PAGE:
Another thing I see is the pure hatred each side seems to have for the other. You walk past someone on the street and no punches are thrown. But as soon as you give them a keyboard or a phone, World War 3 erupts with opinions of each side being the machine guns, hurtful comments being the grenades.

Let’s look at the intentions on each side. The conservative view is that by allowing abortions you are literally committing murder. So, of course, conservative people want to stop abortion, they do it because they want to protect and love people. The more liberal side believes the unborn baby is not yet considered life and by allowing abortions you are giving women a choice to not have a baby in a bad situation in her life due to many circumstances. They want to protect and love women.

Both sides intentions are pure. They both have love and protection at the forefront of their movement. So why do we go on to brutally attack each other when both sides intentions are loving?

We are human beings and we all do what we can with the best information we have. I personally believe that an unborn child has a right to life and pro-choice would be allowing that child to have a choice if they live or die. But many of you will disagree with me, and rightly so, you believe that you are right and I am wrong due to the information you have been given and that is fine!

God calls us to love ALL our neighbours, not just those who agree with us. And if you believe in pro-choice then surely you would agree that it should be everyone’s choice to also oppose that if they so choose.

I’m not saying that we shouldn’t fight for what we believe in. If you look into your heart and see that one side is right or wrong, then go your heart out. But think about why you are saying what you are saying when you ridicule and be so toxic to the opposing side in the so-called name of love.

Social Justice: What can YOU do?

SOCIAL JUSTICE_ WHAT CAN YOU DO_ (1).pngSocial justice is a word that gets thrown around a whole lot these days. People have this desire idea that our world is just. This fits peoples idea’s of the natural world order. It doesn’t seem right to us that someone who commits a crime should just be able to walk free, there is a desire that the person will face justice for what they have done. This translates over to greater society where issues in the social sphere seem to lack justice.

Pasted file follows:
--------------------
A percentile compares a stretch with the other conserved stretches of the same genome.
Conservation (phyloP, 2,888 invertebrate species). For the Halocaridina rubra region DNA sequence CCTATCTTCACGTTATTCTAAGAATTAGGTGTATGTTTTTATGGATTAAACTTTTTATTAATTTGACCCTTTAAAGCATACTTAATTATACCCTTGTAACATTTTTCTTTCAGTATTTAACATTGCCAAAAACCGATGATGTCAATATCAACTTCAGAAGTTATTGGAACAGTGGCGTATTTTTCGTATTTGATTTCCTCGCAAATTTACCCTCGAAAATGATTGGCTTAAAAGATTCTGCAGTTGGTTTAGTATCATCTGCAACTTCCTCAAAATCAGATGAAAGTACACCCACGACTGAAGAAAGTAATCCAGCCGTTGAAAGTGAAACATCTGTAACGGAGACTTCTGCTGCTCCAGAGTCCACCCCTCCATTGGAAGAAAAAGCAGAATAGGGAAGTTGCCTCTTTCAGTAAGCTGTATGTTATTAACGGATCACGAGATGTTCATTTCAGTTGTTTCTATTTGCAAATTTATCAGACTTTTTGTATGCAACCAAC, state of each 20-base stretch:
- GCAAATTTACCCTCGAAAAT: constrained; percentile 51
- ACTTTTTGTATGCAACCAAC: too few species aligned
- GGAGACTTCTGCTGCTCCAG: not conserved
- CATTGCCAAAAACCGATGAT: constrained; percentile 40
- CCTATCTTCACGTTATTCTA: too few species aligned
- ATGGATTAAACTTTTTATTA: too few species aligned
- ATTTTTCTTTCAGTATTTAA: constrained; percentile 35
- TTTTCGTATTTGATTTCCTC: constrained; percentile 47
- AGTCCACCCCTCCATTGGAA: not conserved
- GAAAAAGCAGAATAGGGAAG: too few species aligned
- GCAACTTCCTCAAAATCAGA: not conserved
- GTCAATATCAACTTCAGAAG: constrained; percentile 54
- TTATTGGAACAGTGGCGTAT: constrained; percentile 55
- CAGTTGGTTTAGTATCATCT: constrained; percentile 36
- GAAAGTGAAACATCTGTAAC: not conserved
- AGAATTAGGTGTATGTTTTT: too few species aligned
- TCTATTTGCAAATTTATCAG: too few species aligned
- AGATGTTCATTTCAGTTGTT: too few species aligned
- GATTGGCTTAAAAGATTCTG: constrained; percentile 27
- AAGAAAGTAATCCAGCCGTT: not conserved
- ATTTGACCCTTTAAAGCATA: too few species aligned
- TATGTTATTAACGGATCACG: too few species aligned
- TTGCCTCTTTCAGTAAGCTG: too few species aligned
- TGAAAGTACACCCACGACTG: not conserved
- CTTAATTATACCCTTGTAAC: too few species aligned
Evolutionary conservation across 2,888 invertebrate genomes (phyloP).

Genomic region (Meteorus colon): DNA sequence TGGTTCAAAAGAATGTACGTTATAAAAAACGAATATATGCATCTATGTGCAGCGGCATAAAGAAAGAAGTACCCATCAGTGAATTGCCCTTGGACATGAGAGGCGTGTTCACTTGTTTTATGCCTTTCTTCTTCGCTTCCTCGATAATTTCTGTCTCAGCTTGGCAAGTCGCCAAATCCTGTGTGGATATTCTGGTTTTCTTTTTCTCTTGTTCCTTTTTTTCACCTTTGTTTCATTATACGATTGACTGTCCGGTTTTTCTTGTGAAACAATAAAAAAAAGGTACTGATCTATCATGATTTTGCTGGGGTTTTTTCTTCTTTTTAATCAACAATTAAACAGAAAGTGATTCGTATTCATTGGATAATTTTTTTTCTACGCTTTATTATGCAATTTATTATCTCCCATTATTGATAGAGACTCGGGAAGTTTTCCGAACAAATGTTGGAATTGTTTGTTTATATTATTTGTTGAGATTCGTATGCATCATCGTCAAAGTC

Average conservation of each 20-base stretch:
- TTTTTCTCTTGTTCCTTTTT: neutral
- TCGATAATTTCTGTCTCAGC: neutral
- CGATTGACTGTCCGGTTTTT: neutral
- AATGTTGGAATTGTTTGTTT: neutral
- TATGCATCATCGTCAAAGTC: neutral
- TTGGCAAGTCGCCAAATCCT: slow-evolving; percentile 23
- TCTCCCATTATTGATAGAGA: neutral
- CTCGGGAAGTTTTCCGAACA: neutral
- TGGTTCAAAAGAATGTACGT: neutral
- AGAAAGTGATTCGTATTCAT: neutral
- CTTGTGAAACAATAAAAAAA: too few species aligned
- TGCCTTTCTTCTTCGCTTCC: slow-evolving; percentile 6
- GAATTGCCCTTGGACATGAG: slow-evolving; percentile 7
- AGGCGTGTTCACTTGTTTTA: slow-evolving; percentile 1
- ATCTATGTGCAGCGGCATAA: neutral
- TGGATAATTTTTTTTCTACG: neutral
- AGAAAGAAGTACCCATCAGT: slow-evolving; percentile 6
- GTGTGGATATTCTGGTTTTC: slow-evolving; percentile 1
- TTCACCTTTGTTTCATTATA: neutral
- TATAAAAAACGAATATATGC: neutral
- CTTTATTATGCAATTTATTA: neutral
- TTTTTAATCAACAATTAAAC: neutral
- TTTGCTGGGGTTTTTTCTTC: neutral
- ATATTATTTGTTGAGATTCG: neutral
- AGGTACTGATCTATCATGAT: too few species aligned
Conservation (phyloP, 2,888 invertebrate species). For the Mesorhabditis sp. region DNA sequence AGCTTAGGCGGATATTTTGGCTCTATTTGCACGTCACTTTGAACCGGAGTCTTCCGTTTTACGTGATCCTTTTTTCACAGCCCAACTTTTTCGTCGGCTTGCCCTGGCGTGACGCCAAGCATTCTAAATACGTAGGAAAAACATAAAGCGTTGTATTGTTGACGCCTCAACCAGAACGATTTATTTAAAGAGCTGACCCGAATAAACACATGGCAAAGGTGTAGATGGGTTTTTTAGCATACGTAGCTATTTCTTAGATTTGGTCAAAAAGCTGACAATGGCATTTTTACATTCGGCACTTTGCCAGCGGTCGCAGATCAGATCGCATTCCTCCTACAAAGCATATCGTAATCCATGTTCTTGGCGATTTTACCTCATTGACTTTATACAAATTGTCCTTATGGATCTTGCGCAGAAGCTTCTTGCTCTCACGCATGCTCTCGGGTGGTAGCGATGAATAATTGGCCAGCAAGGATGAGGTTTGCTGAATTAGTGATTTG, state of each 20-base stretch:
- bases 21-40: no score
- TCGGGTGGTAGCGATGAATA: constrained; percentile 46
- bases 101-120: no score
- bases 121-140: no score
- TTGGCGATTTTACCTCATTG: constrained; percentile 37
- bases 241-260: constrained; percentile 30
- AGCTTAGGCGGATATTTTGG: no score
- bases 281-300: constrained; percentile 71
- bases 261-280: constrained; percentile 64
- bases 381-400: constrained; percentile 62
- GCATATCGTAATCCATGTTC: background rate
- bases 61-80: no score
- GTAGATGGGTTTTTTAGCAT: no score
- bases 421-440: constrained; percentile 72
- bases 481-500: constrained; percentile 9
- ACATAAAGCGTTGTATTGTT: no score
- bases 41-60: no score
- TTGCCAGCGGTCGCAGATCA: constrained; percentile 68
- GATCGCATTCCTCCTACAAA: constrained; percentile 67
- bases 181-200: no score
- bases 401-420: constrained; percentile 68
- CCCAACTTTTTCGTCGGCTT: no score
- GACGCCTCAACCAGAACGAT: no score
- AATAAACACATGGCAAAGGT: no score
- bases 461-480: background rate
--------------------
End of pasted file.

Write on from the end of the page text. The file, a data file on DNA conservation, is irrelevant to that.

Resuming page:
If you search up social justice on the internet, you see a whole lot of people holding up signs demanding justice in some form. Often these messages are targeted towards governments due to the belief that governments can and will fix all forms of injustice in our society. However, in our daily lives, we do not call the government to fix the small injustices in our own lives. If someone takes my lunch from the fridge and I can see them eating it and I will approach them about this ‘injustice’. This is the same for so many things, friends stand up for friends in times of need, parents ensure their child is safe from bullying, you go after the guy who stole your lunch, you refuse to eat a poorly cooked meal and the list goes on. However, when it comes to social justice where the injustice affects things like homelessness, many of us seem to believe that holding up signs and hoping the government does the work for us is the only way to uphold the justice. In truth, there are many ways for us to do this. Jesus himself called us to enact on the injustices we see around us, not by holding up signs, but by doing what we can for those around us. So, what can YOU do? There is often plenty that we can do, whether it be donating our time and/or money to organisations like St Vinnies or something as simple as talking to someone who maybe society has forgotten about. Jesus called us to do what we can and holding up a sign is great and sometimes that is what is needed, but by showing our faith in action towards those around us is really what Jesus calls us to do.

For anyone in grades 8 to 12, we are holding a social justice night on the 17th of August with the help of the St Vincent De Paul society (More information can be found in the Altitude Tab).